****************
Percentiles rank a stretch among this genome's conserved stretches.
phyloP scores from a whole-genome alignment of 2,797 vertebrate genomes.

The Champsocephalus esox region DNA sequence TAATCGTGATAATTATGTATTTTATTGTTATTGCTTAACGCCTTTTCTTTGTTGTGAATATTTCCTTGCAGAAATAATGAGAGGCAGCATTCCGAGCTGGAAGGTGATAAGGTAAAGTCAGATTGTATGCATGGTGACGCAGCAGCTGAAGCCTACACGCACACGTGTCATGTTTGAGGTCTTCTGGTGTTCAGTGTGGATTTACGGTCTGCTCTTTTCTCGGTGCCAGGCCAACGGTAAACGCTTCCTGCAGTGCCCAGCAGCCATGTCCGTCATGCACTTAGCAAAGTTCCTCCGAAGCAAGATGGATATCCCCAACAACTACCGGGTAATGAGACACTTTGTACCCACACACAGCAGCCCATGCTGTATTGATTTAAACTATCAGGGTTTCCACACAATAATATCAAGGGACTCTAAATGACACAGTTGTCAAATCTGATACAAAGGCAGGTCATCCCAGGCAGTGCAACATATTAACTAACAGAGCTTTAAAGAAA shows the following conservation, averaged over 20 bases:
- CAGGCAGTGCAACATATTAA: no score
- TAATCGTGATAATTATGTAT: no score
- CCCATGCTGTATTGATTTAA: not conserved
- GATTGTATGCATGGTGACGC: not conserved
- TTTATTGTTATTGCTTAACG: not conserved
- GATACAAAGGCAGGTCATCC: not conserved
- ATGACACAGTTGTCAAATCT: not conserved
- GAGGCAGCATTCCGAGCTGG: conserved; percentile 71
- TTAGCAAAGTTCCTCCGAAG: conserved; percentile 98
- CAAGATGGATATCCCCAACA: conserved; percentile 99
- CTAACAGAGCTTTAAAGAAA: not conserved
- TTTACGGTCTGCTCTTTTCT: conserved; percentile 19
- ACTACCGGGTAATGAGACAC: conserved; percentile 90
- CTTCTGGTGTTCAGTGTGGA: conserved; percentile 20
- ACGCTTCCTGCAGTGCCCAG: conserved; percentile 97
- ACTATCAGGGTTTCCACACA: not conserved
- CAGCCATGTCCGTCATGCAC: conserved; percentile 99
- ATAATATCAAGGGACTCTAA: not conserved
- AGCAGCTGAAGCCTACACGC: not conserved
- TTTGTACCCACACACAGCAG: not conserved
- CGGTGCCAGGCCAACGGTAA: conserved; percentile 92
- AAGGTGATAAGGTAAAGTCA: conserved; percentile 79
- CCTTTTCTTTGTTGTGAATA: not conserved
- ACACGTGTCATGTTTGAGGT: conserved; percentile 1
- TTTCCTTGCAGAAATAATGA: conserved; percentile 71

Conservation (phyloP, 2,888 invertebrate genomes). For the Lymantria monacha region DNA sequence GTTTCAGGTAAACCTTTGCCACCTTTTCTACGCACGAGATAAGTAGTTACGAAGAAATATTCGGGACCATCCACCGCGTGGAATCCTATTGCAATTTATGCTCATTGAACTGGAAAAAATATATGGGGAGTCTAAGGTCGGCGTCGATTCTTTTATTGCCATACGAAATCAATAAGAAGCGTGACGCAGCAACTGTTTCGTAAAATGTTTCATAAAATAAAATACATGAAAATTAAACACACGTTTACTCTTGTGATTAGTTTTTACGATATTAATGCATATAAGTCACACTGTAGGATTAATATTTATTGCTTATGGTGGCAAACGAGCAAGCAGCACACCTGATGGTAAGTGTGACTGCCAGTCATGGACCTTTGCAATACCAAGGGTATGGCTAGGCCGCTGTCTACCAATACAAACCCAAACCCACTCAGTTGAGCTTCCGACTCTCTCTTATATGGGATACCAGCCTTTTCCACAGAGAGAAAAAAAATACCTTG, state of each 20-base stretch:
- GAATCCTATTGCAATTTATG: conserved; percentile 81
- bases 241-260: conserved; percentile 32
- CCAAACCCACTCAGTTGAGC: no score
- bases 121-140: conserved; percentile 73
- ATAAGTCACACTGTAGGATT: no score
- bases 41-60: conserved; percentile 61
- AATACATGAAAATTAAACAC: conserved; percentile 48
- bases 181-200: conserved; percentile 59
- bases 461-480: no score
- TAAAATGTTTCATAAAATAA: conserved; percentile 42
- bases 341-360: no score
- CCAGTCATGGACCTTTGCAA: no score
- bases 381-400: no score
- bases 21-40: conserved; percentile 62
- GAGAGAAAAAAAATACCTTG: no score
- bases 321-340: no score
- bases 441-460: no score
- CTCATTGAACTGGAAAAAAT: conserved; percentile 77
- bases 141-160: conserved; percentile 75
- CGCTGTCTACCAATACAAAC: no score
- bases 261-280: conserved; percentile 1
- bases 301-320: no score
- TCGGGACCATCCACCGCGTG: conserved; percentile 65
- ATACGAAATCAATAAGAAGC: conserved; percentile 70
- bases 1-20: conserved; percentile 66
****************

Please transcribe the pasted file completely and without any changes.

Percentiles rank a stretch among this genome's conserved stretches.
phyloP scores from a whole-genome alignment of 2,797 vertebrate genomes.

The Champsocephalus esox region DNA sequence TAATCGTGATAATTATGTATTTTATTGTTATTGCTTAACGCCTTTTCTTTGTTGTGAATATTTCCTTGCAGAAATAATGAGAGGCAGCATTCCGAGCTGGAAGGTGATAAGGTAAAGTCAGATTGTATGCATGGTGACGCAGCAGCTGAAGCCTACACGCACACGTGTCATGTTTGAGGTCTTCTGGTGTTCAGTGTGGATTTACGGTCTGCTCTTTTCTCGGTGCCAGGCCAACGGTAAACGCTTCCTGCAGTGCCCAGCAGCCATGTCCGTCATGCACTTAGCAAAGTTCCTCCGAAGCAAGATGGATATCCCCAACAACTACCGGGTAATGAGACACTTTGTACCCACACACAGCAGCCCATGCTGTATTGATTTAAACTATCAGGGTTTCCACACAATAATATCAAGGGACTCTAAATGACACAGTTGTCAAATCTGATACAAAGGCAGGTCATCCCAGGCAGTGCAACATATTAACTAACAGAGCTTTAAAGAAA shows the following conservation, averaged over 20 bases:
- CAGGCAGTGCAACATATTAA: no score
- TAATCGTGATAATTATGTAT: no score
- CCCATGCTGTATTGATTTAA: not conserved
- GATTGTATGCATGGTGACGC: not conserved
- TTTATTGTTATTGCTTAACG: not conserved
- GATACAAAGGCAGGTCATCC: not conserved
- ATGACACAGTTGTCAAATCT: not conserved
- GAGGCAGCATTCCGAGCTGG: conserved; percentile 71
- TTAGCAAAGTTCCTCCGAAG: conserved; percentile 98
- CAAGATGGATATCCCCAACA: conserved; percentile 99
- CTAACAGAGCTTTAAAGAAA: not conserved
- TTTACGGTCTGCTCTTTTCT: conserved; percentile 19
- ACTACCGGGTAATGAGACAC: conserved; percentile 90
- CTTCTGGTGTTCAGTGTGGA: conserved; percentile 20
- ACGCTTCCTGCAGTGCCCAG: conserved; percentile 97
- ACTATCAGGGTTTCCACACA: not conserved
- CAGCCATGTCCGTCATGCAC: conserved; percentile 99
- ATAATATCAAGGGACTCTAA: not conserved
- AGCAGCTGAAGCCTACACGC: not conserved
- TTTGTACCCACACACAGCAG: not conserved
- CGGTGCCAGGCCAACGGTAA: conserved; percentile 92
- AAGGTGATAAGGTAAAGTCA: conserved; percentile 79
- CCTTTTCTTTGTTGTGAATA: not conserved
- ACACGTGTCATGTTTGAGGT: conserved; percentile 1
- TTTCCTTGCAGAAATAATGA: conserved; percentile 71

Conservation (phyloP, 2,888 invertebrate genomes). For the Lymantria monacha region DNA sequence GTTTCAGGTAAACCTTTGCCACCTTTTCTACGCACGAGATAAGTAGTTACGAAGAAATATTCGGGACCATCCACCGCGTGGAATCCTATTGCAATTTATGCTCATTGAACTGGAAAAAATATATGGGGAGTCTAAGGTCGGCGTCGATTCTTTTATTGCCATACGAAATCAATAAGAAGCGTGACGCAGCAACTGTTTCGTAAAATGTTTCATAAAATAAAATACATGAAAATTAAACACACGTTTACTCTTGTGATTAGTTTTTACGATATTAATGCATATAAGTCACACTGTAGGATTAATATTTATTGCTTATGGTGGCAAACGAGCAAGCAGCACACCTGATGGTAAGTGTGACTGCCAGTCATGGACCTTTGCAATACCAAGGGTATGGCTAGGCCGCTGTCTACCAATACAAACCCAAACCCACTCAGTTGAGCTTCCGACTCTCTCTTATATGGGATACCAGCCTTTTCCACAGAGAGAAAAAAAATACCTTG, state of each 20-base stretch:
- GAATCCTATTGCAATTTATG: conserved; percentile 81
- bases 241-260: conserved; percentile 32
- CCAAACCCACTCAGTTGAGC: no score
- bases 121-140: conserved; percentile 73
- ATAAGTCACACTGTAGGATT: no score
- bases 41-60: conserved; percentile 61
- AATACATGAAAATTAAACAC: conserved; percentile 48
- bases 181-200: conserved; percentile 59
- bases 461-480: no score
- TAAAATGTTTCATAAAATAA: conserved; percentile 42
- bases 341-360: no score
- CCAGTCATGGACCTTTGCAA: no score
- bases 381-400: no score
- bases 21-40: conserved; percentile 62
- GAGAGAAAAAAAATACCTTG: no score
- bases 321-340: no score
- bases 441-460: no score
- CTCATTGAACTGGAAAAAAT: conserved; percentile 77
- bases 141-160: conserved; percentile 75
- CGCTGTCTACCAATACAAAC: no score
- bases 261-280: conserved; percentile 1
- bases 301-320: no score
- TCGGGACCATCCACCGCGTG: conserved; percentile 65
- ATACGAAATCAATAAGAAGC: conserved; percentile 70
- bases 1-20: conserved; percentile 66